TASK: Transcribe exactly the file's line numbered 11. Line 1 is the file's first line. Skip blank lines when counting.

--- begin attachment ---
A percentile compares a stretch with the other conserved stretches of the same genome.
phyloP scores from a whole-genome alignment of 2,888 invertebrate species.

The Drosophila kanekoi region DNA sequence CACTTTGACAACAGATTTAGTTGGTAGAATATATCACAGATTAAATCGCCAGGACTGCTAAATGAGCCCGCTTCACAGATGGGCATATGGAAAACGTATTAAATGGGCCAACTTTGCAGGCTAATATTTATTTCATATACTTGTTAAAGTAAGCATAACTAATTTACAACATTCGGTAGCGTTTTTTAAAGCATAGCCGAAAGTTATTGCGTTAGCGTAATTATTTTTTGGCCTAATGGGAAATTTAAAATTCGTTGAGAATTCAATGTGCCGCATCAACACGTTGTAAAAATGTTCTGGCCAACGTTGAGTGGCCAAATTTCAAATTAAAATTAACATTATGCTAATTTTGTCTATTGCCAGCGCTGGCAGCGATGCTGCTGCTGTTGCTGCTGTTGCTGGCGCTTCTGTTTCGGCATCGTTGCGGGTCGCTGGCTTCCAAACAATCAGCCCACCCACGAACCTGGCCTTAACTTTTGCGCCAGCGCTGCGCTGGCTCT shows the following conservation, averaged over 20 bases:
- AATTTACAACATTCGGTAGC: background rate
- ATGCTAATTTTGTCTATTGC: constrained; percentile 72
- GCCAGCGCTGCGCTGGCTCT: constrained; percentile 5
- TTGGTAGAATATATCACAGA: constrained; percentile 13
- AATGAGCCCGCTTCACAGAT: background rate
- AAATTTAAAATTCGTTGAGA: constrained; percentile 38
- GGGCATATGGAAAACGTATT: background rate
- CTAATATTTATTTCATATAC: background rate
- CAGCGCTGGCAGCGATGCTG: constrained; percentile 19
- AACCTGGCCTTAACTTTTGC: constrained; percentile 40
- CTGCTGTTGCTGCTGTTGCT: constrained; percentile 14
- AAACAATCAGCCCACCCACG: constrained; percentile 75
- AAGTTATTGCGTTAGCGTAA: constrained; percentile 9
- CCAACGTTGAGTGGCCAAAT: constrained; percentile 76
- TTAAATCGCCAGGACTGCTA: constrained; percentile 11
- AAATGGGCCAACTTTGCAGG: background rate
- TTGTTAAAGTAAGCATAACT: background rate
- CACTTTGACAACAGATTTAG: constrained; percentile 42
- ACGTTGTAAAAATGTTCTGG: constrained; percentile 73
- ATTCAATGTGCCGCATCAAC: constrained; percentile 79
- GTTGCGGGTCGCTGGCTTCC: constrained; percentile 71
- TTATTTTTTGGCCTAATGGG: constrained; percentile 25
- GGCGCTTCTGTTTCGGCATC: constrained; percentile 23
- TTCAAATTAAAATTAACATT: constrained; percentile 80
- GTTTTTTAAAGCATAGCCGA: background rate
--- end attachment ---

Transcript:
- CTAATATTTATTTCATATAC: background rate